Computing Within Limits

LIMITS

I have just attended LIMITS 22, the eight annual workshop on computing within limits.

As the name suggests, the workshop addresses the role of computing in human societies affected by real-world limits, for example limits of extractive logics, limits to a biosphere’s ability to recover, limits to our knowledge, or limits to technological “solutions”.

Very much tied to the interests of the TechnologyBloggers website, this collection of researchers and practitioners aim to reshape the computing research agenda, grounded by an awareness that contemporary computing research is intertwined with ecological limits in general and climate- and climate justice-related limits in particular.

This was a virtual distributed workshop, with many participants joining hubs so that they could avoid travel but still attend a social event. I touched upon this as a model in my post about conferencing a few weeks ago.

I attended one of such hubs in Rotterdam (Netherlands), held at Varia, a space for developing collective approaches to everyday technology. There were a dozen people there, computer programmers, university lecturers and students and the likes, which made for interesting discussion during the break-out sessions and a very nice social mix.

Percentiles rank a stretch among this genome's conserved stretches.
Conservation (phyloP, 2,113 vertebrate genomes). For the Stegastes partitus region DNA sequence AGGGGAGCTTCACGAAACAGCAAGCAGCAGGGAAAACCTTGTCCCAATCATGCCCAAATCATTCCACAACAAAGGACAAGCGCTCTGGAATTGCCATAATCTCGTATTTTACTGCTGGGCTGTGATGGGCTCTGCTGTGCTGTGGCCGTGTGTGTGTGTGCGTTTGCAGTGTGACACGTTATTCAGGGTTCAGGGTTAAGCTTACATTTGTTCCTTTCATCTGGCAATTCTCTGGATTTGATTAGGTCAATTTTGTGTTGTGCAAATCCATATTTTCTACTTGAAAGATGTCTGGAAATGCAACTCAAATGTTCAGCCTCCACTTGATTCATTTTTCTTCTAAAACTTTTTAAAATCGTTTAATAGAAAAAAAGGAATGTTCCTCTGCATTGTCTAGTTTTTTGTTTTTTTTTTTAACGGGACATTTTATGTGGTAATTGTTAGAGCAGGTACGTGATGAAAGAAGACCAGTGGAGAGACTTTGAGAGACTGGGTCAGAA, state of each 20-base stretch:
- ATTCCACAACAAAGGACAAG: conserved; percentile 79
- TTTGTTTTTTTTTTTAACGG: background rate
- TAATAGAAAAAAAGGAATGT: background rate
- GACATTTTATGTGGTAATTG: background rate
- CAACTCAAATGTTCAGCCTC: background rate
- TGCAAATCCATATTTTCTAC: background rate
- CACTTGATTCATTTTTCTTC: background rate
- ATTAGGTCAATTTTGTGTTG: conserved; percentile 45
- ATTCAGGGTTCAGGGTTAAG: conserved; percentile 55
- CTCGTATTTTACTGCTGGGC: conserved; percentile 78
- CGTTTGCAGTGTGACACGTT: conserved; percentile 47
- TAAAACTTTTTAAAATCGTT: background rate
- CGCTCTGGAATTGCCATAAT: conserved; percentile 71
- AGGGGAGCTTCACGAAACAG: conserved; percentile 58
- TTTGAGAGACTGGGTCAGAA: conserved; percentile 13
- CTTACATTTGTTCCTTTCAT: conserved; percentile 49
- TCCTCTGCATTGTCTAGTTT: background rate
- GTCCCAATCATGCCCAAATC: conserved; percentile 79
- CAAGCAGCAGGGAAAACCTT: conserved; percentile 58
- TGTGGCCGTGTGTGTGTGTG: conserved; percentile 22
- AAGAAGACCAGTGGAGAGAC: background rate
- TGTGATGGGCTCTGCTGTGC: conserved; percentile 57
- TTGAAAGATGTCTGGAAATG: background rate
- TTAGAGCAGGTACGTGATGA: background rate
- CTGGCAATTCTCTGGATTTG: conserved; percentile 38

I won’t go into the individual presentations too much, but would like to highlight a few of the questions addressed and point readers towards some resources.

What is the carbon footprint of streaming media?

Researchers estimate that streaming media accounts for about 1% of global carbon emissions. These emissions are created throughout the chain, with only a small percentage visible to users (the electricity that appears on their household bills), the vast majority hidden as it is produced during data storage, cooling, delivery, maintaining back-up systems and during a miriad of other processes (not to mention construction, mining of raw materials, etc).

This website offers lots of information, beginning with the startling revelation that ICT in general is estimated to use about 7% of all electricity used, so may contribute (depending how the electricity is produced) to up to almost 4% of global greenhouse gasses.

So the actual carbon footprint is very difficult to measure, with a range offered for watching a streamed film as equivalent to burning between 1.2 and 164 kilos of coal (depending on your calculations and not the film).

The large data centres providers often claim that they use clean energy for their centres, but this was also questioned as their mass use of this energy has been shown to monopolize access, at very least having an enormous effect on the local networks and sometimes resulting in others having to use fossil fonts,. Their green claims were described as cherry-picked.

Digital platforms

Well we all love a digital platform don’t we? Facilitating car sharing, what could be better than that? Well even here a critical perspective appears, as we have to add ICT emissions to real emissions if calculating the possible environmental implications. And not only that! For example, using one car instead of two halves the emissions for analytical purposes, but on top of this we should add the ICT emissions (which as we know are difficult to work out). But we can come up with an estimate. Then behavioural change might also come into play. People might drive further because they are sharing, some will share a car and leave the bike at home or not take the usual train. It all becomes rather murky.